Jesus died for somebodys sins but not mine remains a startling opening line for a debut album, deliberately announcing someone who sees her role not to be a pop star and hit-maker, but to shake whatever complacent vibe might be lingering in the room. Smith would never top her debut album. Shed certainly have her moments, but as for fulfilling her grandiose artistic pretensions, only Horses, with its drastic reworkings of Van Morrisons Gloria and Wilson Picketts Land of a 1,000 Dances ever swung the beat just right between her hero worship obsessions and her own overriding sense of self-importance. This 30th anniversary edition skimps on extras (though the 32-page booklet is eye-popping, and includes three essays and rare photos). Theres but one studio outtake, a 1975 Gloria, b-side take of the Whos My Generation with album producer, John Cale, on bass. The additional disc, a 2005 European live re-creation of the entire debut album with original guitarist Lenny Kaye and drummer Jay Dee Daugherty being joined by bassist Tony Shanahan, Televisions Tom Verlaine and Chili Pepper Flea (?), is competent, but hardly revelatory. Horses was about time and place, a collective energy that sparked the creative transition of the punk era. Thirty years later, it feels like a time capsule.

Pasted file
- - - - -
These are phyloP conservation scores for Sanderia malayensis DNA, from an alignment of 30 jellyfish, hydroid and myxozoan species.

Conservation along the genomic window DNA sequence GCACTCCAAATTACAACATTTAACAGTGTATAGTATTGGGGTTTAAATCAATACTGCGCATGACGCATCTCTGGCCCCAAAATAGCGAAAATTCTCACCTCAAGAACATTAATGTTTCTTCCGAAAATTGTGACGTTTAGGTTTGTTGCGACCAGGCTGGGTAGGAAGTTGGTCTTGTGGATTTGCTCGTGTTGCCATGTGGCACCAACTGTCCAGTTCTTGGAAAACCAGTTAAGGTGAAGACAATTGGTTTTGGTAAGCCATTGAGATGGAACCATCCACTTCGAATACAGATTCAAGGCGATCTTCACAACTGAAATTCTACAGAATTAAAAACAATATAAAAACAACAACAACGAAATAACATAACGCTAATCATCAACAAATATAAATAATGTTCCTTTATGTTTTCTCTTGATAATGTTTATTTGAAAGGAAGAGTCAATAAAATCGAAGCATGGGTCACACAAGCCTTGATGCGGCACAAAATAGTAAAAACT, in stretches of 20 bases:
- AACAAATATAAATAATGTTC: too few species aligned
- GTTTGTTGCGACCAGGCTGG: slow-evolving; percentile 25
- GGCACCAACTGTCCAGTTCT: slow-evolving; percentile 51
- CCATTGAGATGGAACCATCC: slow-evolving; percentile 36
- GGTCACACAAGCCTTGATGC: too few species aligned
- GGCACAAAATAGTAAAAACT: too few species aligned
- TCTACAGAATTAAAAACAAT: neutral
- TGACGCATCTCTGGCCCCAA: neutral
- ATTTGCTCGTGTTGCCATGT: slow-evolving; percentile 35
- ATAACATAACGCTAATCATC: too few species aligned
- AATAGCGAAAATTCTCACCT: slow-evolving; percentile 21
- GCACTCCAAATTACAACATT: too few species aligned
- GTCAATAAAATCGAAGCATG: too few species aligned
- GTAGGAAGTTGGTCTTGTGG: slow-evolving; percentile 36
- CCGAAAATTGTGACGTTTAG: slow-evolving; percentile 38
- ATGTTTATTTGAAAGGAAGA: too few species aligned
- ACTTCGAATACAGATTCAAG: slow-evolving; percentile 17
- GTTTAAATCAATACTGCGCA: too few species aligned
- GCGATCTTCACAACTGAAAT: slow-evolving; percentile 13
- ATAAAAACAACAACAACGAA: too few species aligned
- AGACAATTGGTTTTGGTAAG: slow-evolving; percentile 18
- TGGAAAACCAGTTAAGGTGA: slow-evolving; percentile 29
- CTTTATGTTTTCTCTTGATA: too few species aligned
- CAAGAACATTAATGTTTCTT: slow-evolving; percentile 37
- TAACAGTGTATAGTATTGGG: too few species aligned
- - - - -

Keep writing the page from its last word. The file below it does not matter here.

Rob O'Connor writes about music for Metro Times. Send comments to firstname.lastname@example.org.
We welcome readers to submit letters regarding articles and content in Detroit Metro Times. Letters should be a minimum of 150 words, refer to content that has appeared on Detroit Metro Times, and must include the writer's full name, address, and phone number for verification purposes. No attachments will be considered. Writers of letters selected for publication will be notified via email. Letters may be edited and shortened for space.
Email us at email@example.com.
Support Local Journalism.
Join the Detroit Metro Times Press Club
Local journalism is information. Information is power. And we believe everyone deserves access to accurate independent coverage of their community and state. Our readers helped us continue this coverage in 2020, and we are so grateful for the support.
Help us keep this coverage going in 2021. Whether it's a one-time acknowledgement of this article or an ongoing membership pledge, your support goes to local-based reporting from our small but mighty team.
Join the Metro Times Press Club for as little as $5 a month.